Chef Heather Hunsaker
Special to the Sun

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August 2, 2012
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Foodie news | Egg-cited for eggplant season

TAHOE/TRUCKEE, Calif. — Eggplant, valued for its taste and sponge-like texture, is a late summer vegetable with a deep-rooted history. Originating as a wild plant in India, the Chinese were the first to cultivate eggplant for consumption. The plant later spread to Europe and was originally grown purely for decorative purposes, due to its bitter, sour taste. Later, in the 18th century, new varieties of eggplant were developed, causing this vegetable to gain culinary appeal. Today, eggplant is a popular vegetable grown worldwide. Although available year-round, eggplant peaks July through October, for flavor and affordability.

A member of the nightshade family, which includes tomatoes, bell peppers and potatoes; eggplant grows on vines. While eggplant in the classic oval shape and dark purple color is the most popular variety; eggplant can be found in a variety of shapes and colors. Other varieties include white, black or green eggplant, found in spherical to long and narrow shapes.

Eggplant is a low-fat, low-calorie food. It is rich in vitamins and minerals and is a powerful source of flavonoids, like chlorogenic acid and caffeic acid. Research has shown these nutrients, along with a healthy well balanced diet, may help fight cancer and protect brain cells.-

When choosing eggplant, look for those that are smooth, shiny, firm and heavy for their size. The stem should be deep green in color and the skin should spring back when lightly squeezed. Avoid eggplant that contains soft spots, wrinkled skin, or discoloration.

To store, fresh eggplant can be kept in a cool dry place for up to two days. For longer storage, place whole unwashed eggplant in the crisper drawer of the refrigerator for five to seven days. To freeze, blanch or steam sliced eggplant. Dry thoroughly and place in freezer-safe packaging, then store in the freezer for six to nine months.

Eggplant is a meaty vegetable that sometimes tends to have a bitter flavor. Its sponge-like texture absorbs marinades well and can be grilled, roasted, sauteed and even pickled. To prepare, wash and slice eggplant right before cooking, as the exposed flesh will begin to brown when exposed to the air. While the skin is edible, eggplant skin can sometimes be tough and may need peeling.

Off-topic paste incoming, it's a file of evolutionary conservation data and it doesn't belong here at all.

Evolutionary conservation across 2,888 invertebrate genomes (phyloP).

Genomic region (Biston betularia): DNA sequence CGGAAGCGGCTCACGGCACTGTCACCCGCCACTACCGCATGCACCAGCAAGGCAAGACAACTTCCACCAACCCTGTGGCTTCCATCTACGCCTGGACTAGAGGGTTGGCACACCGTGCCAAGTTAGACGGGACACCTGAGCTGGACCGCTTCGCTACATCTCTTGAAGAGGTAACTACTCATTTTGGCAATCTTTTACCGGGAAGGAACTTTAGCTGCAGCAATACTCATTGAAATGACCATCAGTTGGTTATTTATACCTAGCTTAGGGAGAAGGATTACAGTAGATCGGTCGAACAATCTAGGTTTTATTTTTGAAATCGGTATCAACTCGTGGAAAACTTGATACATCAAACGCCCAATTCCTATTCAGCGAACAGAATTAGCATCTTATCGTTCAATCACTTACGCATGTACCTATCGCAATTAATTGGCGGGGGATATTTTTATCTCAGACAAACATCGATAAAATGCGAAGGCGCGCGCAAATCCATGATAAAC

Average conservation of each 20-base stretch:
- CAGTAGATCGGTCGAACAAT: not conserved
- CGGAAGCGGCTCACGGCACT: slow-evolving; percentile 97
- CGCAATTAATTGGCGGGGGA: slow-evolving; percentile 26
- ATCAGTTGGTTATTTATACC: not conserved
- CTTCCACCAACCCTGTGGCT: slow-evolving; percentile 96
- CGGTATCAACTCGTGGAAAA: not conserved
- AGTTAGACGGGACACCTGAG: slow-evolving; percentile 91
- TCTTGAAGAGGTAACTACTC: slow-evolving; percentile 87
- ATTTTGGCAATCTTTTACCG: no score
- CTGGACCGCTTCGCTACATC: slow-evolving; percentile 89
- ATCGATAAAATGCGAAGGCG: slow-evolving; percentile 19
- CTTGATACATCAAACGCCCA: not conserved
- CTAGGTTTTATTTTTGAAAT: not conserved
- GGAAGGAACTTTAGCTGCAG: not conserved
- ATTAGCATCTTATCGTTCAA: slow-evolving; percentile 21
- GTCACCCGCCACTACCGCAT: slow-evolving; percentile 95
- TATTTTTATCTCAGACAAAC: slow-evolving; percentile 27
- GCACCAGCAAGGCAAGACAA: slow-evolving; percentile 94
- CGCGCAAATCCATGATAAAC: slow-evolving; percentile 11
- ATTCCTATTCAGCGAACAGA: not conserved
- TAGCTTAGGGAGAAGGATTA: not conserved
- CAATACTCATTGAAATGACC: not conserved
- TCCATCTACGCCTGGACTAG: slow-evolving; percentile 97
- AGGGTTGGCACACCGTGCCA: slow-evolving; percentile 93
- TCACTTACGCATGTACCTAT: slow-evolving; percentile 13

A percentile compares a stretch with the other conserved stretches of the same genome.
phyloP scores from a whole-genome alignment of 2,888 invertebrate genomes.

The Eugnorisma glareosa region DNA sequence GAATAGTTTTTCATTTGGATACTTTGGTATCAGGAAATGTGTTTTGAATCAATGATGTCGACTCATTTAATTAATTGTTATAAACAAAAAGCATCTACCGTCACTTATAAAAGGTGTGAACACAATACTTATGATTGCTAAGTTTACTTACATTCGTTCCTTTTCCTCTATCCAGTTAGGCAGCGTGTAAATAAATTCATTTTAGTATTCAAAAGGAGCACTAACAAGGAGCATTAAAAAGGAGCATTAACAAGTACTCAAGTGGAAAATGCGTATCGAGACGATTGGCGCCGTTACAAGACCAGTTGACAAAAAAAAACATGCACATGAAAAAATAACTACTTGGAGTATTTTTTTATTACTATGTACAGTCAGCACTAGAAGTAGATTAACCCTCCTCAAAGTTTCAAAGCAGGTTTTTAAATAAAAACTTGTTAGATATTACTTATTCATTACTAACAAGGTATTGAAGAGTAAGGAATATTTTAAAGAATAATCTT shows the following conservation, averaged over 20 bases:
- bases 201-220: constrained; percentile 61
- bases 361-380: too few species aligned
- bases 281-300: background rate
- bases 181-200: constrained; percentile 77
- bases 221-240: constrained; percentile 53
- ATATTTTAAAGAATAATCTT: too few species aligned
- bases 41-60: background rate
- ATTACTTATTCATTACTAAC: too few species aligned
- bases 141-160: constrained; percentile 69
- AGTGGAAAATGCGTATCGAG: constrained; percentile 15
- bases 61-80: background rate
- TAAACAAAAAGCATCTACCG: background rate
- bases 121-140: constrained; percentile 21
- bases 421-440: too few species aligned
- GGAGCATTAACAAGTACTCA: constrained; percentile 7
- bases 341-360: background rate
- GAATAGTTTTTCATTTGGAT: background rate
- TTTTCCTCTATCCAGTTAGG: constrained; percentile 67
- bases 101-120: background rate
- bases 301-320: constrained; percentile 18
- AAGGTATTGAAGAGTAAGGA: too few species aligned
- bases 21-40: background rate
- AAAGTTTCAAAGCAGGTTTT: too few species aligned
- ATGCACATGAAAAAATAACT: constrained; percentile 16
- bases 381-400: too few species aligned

Eggplant Parmesan is a classic Italian dish full of flavor. Served up with some steamed veggies, a side salad, or crusty bread, this dish is the perfect meatless meal.

Classic Eggplant Parmesan

Prep Time: 15 minutes

Cook Time: 30 minutes

Serves: 4

2 medium eggplant, washed and sliced 1/4-inch thick

1 cup Italian flavored bread crumbs

1/3 cup Parmesan cheese

1/4 teaspoon each salt and black pepper

2 eggs, beaten

1 cup mozzarella cheese

2 (cup) marinara sauce

Preheat oven to 350 degrees. Spray baking sheet with cooking spray and set aside.

In a bowl combine bread crumbs, Parmesan cheese and seasonings. Dip sliced eggplant in beaten eggs, then in bread crumb mixture and coat thoroughly. Place prepared eggplant on prepared baking sheet.

Bake at 350 degrees for 20-30 minutes or until golden brown. Remove eggplant from oven and top each piece with two tablespoons marinara sauce and one tablespoon mozzarella cheese. Return to oven and bake for an additional 8-10 minutes or until cheese is melted.

— Chef Heather Hunsaker attended and graduated from Le Cordon Bleu College of Culinary Arts, but has been developing family friendly meals since she was nine years old in her mother’s kitchen. She knows how to get food on the table in a pinch while sticking to a budget. Currently, Chef Heather serves as a freelance writer and recipe developer for meal planning site

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Tahoe Daily Tribune Updated Aug 2, 2012 03:38PM Published Aug 2, 2012 03:36PM Copyright 2012 Tahoe Daily Tribune. All rights reserved. This material may not be published, broadcast, rewritten or redistributed.